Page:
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Keeping the coffee and tea world abuzz
Keeping the coffee and tea world abuzz

Writing and editing is Julie Beals' cup of tea. It's her cup of coffee, too. Named editor of Fresh Cup magazine in March 2005, Beals '96, MS '99 guides the 14-year-old Portland-based trade publication to offer readers the latest in everything about coffee and tea, from farm trends to cash-flow management, third-world markets to cutting-edge espresso equipment, "everything from the chemistry of coffee to its history," says Beals.

"It's devoted to making coffee and tea retailers successful," she explains, adding that coffee and tea afficionados also enjoy the monthly magazine.

Current trends? "There's a big upsurge in the Carolinas right now: It's the new hot-spot for specialty coffee. But the Northwest is by no means saturated."

Thoughts on Starbuck's? "They have educated the market. People know what a latte and a cappuccino are."

Beals, 33, was born in Omaha, Nebraska, spent part of her childhood in a small Colorado town "twice the elevation of Denver," then moved back to Nebraska for high school where she was editor of her school paper. At 18, she felt a strong pull westward, and moved to Portland, where she had previously visited a friend. "It seems strange, but ever since the third grade, when Mount St. Helen's erupted, I thought, 'Wow, I really need to go check that out.' So I got on the train."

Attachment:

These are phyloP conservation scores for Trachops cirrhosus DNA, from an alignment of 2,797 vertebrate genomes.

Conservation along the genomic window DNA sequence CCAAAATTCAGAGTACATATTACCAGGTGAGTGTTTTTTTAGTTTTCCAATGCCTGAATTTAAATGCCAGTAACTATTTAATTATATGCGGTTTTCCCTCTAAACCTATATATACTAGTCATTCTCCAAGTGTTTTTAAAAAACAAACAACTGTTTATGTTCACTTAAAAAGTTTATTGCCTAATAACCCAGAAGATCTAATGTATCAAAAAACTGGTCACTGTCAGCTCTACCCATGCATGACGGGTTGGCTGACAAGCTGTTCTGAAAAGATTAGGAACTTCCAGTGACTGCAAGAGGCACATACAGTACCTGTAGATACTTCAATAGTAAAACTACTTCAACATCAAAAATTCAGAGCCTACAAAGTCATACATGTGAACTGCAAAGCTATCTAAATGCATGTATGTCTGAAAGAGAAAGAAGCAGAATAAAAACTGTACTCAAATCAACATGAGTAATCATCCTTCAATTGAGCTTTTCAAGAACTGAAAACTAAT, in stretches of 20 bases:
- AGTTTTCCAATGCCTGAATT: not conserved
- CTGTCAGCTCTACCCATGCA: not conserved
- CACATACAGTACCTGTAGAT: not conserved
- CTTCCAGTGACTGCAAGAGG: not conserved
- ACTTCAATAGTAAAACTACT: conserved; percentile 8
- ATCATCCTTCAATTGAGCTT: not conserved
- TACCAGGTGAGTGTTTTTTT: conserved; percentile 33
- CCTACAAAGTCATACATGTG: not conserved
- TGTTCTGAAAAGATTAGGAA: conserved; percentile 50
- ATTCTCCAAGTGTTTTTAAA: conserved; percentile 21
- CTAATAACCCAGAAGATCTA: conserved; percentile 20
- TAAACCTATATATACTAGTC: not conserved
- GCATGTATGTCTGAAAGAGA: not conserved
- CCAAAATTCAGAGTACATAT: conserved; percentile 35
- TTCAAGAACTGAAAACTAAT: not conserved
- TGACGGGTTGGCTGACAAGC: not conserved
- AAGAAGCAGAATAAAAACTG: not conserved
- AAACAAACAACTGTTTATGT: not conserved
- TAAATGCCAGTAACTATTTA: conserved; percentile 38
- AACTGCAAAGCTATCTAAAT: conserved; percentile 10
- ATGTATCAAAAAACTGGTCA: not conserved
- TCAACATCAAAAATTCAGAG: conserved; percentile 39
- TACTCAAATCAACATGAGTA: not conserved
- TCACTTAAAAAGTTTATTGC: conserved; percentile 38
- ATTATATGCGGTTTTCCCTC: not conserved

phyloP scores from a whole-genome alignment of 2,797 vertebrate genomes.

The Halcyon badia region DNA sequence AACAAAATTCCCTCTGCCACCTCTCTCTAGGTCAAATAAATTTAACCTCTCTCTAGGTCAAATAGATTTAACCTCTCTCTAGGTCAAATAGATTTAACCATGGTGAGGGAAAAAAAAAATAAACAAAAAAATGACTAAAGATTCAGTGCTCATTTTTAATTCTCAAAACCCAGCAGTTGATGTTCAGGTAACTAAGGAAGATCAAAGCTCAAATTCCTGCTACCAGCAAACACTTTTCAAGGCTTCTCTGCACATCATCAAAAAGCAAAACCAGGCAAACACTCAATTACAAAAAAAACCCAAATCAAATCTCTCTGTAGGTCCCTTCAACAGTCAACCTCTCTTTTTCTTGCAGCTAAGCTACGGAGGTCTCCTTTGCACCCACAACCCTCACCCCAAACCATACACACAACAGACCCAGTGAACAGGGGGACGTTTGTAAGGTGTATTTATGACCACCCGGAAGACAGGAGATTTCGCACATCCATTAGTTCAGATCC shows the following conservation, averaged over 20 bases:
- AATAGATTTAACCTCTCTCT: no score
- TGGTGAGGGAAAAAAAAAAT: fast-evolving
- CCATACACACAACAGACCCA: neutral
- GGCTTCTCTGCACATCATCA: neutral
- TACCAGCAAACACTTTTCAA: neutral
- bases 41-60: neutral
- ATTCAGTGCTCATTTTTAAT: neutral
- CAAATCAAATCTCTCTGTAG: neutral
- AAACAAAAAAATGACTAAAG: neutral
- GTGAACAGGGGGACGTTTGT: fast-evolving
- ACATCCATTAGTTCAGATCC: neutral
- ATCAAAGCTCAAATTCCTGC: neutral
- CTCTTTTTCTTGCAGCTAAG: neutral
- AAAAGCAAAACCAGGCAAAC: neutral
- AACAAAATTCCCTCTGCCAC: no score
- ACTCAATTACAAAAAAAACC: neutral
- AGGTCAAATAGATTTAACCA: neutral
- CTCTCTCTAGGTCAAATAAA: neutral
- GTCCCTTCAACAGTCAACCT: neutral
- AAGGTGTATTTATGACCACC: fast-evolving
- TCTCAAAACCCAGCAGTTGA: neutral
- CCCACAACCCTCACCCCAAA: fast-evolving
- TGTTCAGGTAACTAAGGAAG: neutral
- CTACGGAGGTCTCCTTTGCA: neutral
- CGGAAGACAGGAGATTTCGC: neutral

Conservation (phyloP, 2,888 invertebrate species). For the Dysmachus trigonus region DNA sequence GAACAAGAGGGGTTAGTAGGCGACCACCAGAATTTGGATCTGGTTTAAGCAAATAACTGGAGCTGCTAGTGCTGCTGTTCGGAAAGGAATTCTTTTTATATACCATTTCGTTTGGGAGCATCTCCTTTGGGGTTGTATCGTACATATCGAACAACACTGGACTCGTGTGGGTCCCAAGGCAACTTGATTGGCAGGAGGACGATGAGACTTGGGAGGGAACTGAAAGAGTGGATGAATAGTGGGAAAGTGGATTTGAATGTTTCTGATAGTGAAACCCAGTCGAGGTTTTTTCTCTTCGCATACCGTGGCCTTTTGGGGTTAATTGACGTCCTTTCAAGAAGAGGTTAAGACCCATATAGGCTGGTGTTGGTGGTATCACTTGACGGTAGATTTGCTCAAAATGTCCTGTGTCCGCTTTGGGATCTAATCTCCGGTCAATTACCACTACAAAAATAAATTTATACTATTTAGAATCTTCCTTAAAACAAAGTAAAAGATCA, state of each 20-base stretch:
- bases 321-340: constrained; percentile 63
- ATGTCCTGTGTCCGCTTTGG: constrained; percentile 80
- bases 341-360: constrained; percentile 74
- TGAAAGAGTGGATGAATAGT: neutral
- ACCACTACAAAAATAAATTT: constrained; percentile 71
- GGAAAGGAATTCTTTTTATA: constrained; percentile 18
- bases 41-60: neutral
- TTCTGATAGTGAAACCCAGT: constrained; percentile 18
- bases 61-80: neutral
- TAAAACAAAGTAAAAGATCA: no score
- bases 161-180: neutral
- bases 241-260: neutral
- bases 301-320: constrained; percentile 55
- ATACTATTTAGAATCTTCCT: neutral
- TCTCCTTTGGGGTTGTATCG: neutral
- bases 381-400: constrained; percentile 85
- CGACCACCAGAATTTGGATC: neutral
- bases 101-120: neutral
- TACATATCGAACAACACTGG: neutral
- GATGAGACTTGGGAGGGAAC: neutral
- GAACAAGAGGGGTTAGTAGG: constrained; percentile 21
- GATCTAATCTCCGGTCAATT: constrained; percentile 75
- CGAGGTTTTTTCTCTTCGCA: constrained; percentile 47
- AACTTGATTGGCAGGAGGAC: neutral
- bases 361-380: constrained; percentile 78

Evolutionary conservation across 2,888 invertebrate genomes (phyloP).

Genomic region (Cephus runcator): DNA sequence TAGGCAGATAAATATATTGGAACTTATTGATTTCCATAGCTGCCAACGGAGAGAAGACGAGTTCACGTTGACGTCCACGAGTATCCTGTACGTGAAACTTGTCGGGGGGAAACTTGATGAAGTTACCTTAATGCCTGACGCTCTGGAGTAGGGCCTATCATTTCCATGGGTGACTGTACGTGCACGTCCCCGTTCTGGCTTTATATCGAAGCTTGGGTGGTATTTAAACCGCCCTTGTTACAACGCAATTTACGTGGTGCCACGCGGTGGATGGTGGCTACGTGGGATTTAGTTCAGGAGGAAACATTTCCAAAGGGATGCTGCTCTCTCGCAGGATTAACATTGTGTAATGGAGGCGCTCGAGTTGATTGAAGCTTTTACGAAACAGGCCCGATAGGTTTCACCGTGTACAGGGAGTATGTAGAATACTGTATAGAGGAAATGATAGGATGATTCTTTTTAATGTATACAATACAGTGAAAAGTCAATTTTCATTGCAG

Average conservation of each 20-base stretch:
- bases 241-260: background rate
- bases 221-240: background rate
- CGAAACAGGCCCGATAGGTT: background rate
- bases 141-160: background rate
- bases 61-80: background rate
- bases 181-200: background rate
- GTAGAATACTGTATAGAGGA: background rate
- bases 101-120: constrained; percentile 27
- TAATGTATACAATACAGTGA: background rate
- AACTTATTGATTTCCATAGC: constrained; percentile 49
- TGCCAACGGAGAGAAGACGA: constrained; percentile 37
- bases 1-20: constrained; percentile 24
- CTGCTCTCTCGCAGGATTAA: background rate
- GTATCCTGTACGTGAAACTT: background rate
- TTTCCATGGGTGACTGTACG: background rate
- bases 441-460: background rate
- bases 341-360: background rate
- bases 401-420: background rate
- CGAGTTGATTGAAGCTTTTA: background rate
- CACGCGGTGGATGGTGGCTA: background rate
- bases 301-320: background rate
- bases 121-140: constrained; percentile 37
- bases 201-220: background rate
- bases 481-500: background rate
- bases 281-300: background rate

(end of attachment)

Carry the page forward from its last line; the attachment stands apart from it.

Enrolled at PSU while working for in-flight magazine publisher Skies America, Beals fell in love with political science, "a very valuable degree for critical thinking and writing. I loved the department. The professors were incredibly accessible . . . people with doctorates from Columbia University, Brown . . . people who had been advisers to the White House. It was wonderful to hear their firsthand experiences," Beals recalls.

"Julie's a fireball," says friend and co-worker David Drouin, art director at Fresh Cup. "She doesn't do things half-way, and when she finally makes a decision she goes for it with everything she has, and with grace. Whatever she does, she'll be a success, and laugh about her mistakes along the way." –Holly Johnson